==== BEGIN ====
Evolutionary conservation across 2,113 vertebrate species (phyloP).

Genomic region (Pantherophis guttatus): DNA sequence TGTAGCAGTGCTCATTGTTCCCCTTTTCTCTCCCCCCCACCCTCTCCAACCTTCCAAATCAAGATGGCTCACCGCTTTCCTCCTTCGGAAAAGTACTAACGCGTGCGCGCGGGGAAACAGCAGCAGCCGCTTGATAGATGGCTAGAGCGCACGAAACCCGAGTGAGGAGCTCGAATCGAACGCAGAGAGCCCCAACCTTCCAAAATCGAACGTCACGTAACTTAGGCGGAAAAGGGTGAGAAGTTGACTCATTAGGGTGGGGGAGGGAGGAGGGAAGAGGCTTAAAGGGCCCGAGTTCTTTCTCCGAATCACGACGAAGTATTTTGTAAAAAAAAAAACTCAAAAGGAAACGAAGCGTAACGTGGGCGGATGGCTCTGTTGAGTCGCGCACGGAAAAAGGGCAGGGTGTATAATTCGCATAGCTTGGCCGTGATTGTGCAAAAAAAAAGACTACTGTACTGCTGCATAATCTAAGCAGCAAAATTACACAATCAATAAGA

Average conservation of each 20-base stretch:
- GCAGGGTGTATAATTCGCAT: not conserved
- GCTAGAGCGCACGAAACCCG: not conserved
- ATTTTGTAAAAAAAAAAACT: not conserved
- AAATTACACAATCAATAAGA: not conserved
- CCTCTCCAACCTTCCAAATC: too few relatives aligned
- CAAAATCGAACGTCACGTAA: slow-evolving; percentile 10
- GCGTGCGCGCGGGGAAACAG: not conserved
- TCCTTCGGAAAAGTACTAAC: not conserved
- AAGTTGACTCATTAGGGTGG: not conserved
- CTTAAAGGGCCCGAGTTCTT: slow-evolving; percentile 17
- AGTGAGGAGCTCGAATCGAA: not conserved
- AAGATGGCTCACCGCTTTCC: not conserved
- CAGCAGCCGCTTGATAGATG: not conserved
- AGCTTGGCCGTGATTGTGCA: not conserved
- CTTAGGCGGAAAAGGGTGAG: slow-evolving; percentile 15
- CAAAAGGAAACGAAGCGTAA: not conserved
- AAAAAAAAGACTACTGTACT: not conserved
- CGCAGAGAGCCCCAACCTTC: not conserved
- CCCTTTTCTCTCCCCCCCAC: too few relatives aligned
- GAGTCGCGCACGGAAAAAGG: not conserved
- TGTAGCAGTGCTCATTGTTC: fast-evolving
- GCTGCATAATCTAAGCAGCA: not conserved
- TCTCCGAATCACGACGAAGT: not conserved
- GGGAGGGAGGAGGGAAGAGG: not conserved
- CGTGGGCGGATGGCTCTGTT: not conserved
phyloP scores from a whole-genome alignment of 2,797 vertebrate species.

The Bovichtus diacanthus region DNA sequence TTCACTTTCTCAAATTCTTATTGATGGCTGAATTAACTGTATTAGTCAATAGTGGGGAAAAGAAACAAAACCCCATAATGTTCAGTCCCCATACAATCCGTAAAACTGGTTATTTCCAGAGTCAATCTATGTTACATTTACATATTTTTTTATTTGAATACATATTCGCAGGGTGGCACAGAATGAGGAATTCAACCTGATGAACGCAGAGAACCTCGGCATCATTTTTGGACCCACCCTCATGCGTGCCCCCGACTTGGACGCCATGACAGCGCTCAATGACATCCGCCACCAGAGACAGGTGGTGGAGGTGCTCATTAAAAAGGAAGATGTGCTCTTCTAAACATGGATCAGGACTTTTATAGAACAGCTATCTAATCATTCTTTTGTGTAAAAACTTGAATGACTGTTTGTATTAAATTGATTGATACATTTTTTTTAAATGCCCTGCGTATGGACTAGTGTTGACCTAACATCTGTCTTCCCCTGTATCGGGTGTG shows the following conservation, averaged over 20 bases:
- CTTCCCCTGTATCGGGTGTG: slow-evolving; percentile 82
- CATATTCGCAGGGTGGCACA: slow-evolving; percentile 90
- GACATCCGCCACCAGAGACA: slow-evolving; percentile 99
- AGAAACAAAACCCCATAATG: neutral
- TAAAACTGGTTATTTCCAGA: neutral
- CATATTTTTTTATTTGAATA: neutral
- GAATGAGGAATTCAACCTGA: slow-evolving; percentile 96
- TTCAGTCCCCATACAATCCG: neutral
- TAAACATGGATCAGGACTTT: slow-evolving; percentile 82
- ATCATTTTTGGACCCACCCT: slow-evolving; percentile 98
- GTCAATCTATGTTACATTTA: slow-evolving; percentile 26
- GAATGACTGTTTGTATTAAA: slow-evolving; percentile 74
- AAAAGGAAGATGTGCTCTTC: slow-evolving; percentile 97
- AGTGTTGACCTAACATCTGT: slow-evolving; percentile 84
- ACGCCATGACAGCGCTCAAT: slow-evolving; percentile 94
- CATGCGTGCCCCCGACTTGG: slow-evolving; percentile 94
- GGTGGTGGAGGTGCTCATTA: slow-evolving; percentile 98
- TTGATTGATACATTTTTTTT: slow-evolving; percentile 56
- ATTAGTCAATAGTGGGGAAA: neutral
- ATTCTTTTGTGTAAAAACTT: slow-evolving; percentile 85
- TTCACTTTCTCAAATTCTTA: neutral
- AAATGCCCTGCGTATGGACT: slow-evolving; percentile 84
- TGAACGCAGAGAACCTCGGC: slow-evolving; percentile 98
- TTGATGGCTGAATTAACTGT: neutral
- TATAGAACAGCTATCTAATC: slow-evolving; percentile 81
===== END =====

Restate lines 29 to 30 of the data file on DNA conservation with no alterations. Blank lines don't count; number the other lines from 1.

phyloP scores from a whole-genome alignment of 2,797 vertebrate species.

The Bovichtus diacanthus region DNA sequence TTCACTTTCTCAAATTCTTATTGATGGCTGAATTAACTGTATTAGTCAATAGTGGGGAAAAGAAACAAAACCCCATAATGTTCAGTCCCCATACAATCCGTAAAACTGGTTATTTCCAGAGTCAATCTATGTTACATTTACATATTTTTTTATTTGAATACATATTCGCAGGGTGGCACAGAATGAGGAATTCAACCTGATGAACGCAGAGAACCTCGGCATCATTTTTGGACCCACCCTCATGCGTGCCCCCGACTTGGACGCCATGACAGCGCTCAATGACATCCGCCACCAGAGACAGGTGGTGGAGGTGCTCATTAAAAAGGAAGATGTGCTCTTCTAAACATGGATCAGGACTTTTATAGAACAGCTATCTAATCATTCTTTTGTGTAAAAACTTGAATGACTGTTTGTATTAAATTGATTGATACATTTTTTTTAAATGCCCTGCGTATGGACTAGTGTTGACCTAACATCTGTCTTCCCCTGTATCGGGTGTG shows the following conservation, averaged over 20 bases: